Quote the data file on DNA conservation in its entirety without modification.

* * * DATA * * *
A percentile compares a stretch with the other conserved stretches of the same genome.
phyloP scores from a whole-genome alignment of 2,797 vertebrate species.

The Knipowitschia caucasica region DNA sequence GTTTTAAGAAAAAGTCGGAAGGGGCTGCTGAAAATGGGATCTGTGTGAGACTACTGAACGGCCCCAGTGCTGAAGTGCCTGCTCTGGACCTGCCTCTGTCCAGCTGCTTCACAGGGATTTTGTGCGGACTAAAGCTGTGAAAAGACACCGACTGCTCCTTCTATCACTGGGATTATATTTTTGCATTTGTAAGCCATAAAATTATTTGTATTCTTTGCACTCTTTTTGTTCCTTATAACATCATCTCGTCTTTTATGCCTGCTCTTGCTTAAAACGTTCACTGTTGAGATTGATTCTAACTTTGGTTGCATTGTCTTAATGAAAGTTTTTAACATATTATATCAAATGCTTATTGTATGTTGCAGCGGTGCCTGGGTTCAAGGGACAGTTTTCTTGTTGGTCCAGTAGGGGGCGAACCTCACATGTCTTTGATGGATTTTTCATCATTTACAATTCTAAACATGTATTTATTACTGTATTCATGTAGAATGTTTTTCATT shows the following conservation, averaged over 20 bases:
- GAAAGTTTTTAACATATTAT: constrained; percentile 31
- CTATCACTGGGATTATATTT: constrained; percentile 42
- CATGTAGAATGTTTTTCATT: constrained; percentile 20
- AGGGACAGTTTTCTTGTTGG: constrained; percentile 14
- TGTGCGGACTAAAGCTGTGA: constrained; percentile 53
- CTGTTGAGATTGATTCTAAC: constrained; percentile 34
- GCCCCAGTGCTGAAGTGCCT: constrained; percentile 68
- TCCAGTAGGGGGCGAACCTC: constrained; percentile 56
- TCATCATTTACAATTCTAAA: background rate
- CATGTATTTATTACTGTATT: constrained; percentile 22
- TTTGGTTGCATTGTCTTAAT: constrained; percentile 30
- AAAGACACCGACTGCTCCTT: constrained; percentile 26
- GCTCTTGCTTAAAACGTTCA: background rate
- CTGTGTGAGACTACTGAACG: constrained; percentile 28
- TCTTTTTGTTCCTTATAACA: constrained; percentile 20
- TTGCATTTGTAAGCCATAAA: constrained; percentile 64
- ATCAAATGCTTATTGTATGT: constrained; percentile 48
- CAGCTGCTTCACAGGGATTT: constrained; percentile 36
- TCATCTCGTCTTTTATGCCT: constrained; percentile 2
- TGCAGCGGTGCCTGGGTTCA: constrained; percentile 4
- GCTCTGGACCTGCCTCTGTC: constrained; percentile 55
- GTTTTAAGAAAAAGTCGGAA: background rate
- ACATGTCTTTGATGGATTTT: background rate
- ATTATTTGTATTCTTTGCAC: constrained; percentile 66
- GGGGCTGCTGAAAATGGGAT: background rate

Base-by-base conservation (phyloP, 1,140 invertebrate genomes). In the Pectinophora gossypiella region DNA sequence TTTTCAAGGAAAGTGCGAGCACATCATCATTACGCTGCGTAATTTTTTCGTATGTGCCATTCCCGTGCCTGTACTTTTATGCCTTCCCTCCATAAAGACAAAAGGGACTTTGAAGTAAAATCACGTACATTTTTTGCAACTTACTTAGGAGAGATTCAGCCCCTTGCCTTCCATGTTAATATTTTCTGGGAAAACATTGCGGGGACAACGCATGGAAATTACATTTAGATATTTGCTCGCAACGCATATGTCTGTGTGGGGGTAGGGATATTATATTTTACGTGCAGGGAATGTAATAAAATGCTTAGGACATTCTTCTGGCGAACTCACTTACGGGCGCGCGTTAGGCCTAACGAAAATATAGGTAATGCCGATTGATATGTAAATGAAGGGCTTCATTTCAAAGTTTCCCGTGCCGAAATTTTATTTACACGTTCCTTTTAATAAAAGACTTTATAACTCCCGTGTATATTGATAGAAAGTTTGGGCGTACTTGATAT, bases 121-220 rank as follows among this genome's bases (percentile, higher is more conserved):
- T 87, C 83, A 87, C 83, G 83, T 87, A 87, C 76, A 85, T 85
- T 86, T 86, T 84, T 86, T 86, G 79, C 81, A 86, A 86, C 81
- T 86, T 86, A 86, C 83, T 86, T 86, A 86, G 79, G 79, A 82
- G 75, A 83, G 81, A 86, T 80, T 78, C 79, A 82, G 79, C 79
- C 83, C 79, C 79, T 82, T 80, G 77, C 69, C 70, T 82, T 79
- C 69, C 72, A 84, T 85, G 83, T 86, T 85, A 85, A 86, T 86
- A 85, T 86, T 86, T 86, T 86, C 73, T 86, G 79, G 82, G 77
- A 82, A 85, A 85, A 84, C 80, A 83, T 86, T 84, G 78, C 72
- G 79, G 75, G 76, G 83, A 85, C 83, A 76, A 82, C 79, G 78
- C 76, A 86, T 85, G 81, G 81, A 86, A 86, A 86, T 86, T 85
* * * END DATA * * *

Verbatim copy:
A percentile compares a stretch with the other conserved stretches of the same genome.
phyloP scores from a whole-genome alignment of 2,797 vertebrate species.

The Knipowitschia caucasica region DNA sequence GTTTTAAGAAAAAGTCGGAAGGGGCTGCTGAAAATGGGATCTGTGTGAGACTACTGAACGGCCCCAGTGCTGAAGTGCCTGCTCTGGACCTGCCTCTGTCCAGCTGCTTCACAGGGATTTTGTGCGGACTAAAGCTGTGAAAAGACACCGACTGCTCCTTCTATCACTGGGATTATATTTTTGCATTTGTAAGCCATAAAATTATTTGTATTCTTTGCACTCTTTTTGTTCCTTATAACATCATCTCGTCTTTTATGCCTGCTCTTGCTTAAAACGTTCACTGTTGAGATTGATTCTAACTTTGGTTGCATTGTCTTAATGAAAGTTTTTAACATATTATATCAAATGCTTATTGTATGTTGCAGCGGTGCCTGGGTTCAAGGGACAGTTTTCTTGTTGGTCCAGTAGGGGGCGAACCTCACATGTCTTTGATGGATTTTTCATCATTTACAATTCTAAACATGTATTTATTACTGTATTCATGTAGAATGTTTTTCATT shows the following conservation, averaged over 20 bases:
- GAAAGTTTTTAACATATTAT: constrained; percentile 31
- CTATCACTGGGATTATATTT: constrained; percentile 42
- CATGTAGAATGTTTTTCATT: constrained; percentile 20
- AGGGACAGTTTTCTTGTTGG: constrained; percentile 14
- TGTGCGGACTAAAGCTGTGA: constrained; percentile 53
- CTGTTGAGATTGATTCTAAC: constrained; percentile 34
- GCCCCAGTGCTGAAGTGCCT: constrained; percentile 68
- TCCAGTAGGGGGCGAACCTC: constrained; percentile 56
- TCATCATTTACAATTCTAAA: background rate
- CATGTATTTATTACTGTATT: constrained; percentile 22
- TTTGGTTGCATTGTCTTAAT: constrained; percentile 30
- AAAGACACCGACTGCTCCTT: constrained; percentile 26
- GCTCTTGCTTAAAACGTTCA: background rate
- CTGTGTGAGACTACTGAACG: constrained; percentile 28
- TCTTTTTGTTCCTTATAACA: constrained; percentile 20
- TTGCATTTGTAAGCCATAAA: constrained; percentile 64
- ATCAAATGCTTATTGTATGT: constrained; percentile 48
- CAGCTGCTTCACAGGGATTT: constrained; percentile 36
- TCATCTCGTCTTTTATGCCT: constrained; percentile 2
- TGCAGCGGTGCCTGGGTTCA: constrained; percentile 4
- GCTCTGGACCTGCCTCTGTC: constrained; percentile 55
- GTTTTAAGAAAAAGTCGGAA: background rate
- ACATGTCTTTGATGGATTTT: background rate
- ATTATTTGTATTCTTTGCAC: constrained; percentile 66
- GGGGCTGCTGAAAATGGGAT: background rate

Base-by-base conservation (phyloP, 1,140 invertebrate genomes). In the Pectinophora gossypiella region DNA sequence TTTTCAAGGAAAGTGCGAGCACATCATCATTACGCTGCGTAATTTTTTCGTATGTGCCATTCCCGTGCCTGTACTTTTATGCCTTCCCTCCATAAAGACAAAAGGGACTTTGAAGTAAAATCACGTACATTTTTTGCAACTTACTTAGGAGAGATTCAGCCCCTTGCCTTCCATGTTAATATTTTCTGGGAAAACATTGCGGGGACAACGCATGGAAATTACATTTAGATATTTGCTCGCAACGCATATGTCTGTGTGGGGGTAGGGATATTATATTTTACGTGCAGGGAATGTAATAAAATGCTTAGGACATTCTTCTGGCGAACTCACTTACGGGCGCGCGTTAGGCCTAACGAAAATATAGGTAATGCCGATTGATATGTAAATGAAGGGCTTCATTTCAAAGTTTCCCGTGCCGAAATTTTATTTACACGTTCCTTTTAATAAAAGACTTTATAACTCCCGTGTATATTGATAGAAAGTTTGGGCGTACTTGATAT, bases 121-220 rank as follows among this genome's bases (percentile, higher is more conserved):
- T 87, C 83, A 87, C 83, G 83, T 87, A 87, C 76, A 85, T 85
- T 86, T 86, T 84, T 86, T 86, G 79, C 81, A 86, A 86, C 81
- T 86, T 86, A 86, C 83, T 86, T 86, A 86, G 79, G 79, A 82
- G 75, A 83, G 81, A 86, T 80, T 78, C 79, A 82, G 79, C 79
- C 83, C 79, C 79, T 82, T 80, G 77, C 69, C 70, T 82, T 79
- C 69, C 72, A 84, T 85, G 83, T 86, T 85, A 85, A 86, T 86
- A 85, T 86, T 86, T 86, T 86, C 73, T 86, G 79, G 82, G 77
- A 82, A 85, A 85, A 84, C 80, A 83, T 86, T 84, G 78, C 72
- G 79, G 75, G 76, G 83, A 85, C 83, A 76, A 82, C 79, G 78
- C 76, A 86, T 85, G 81, G 81, A 86, A 86, A 86, T 86, T 85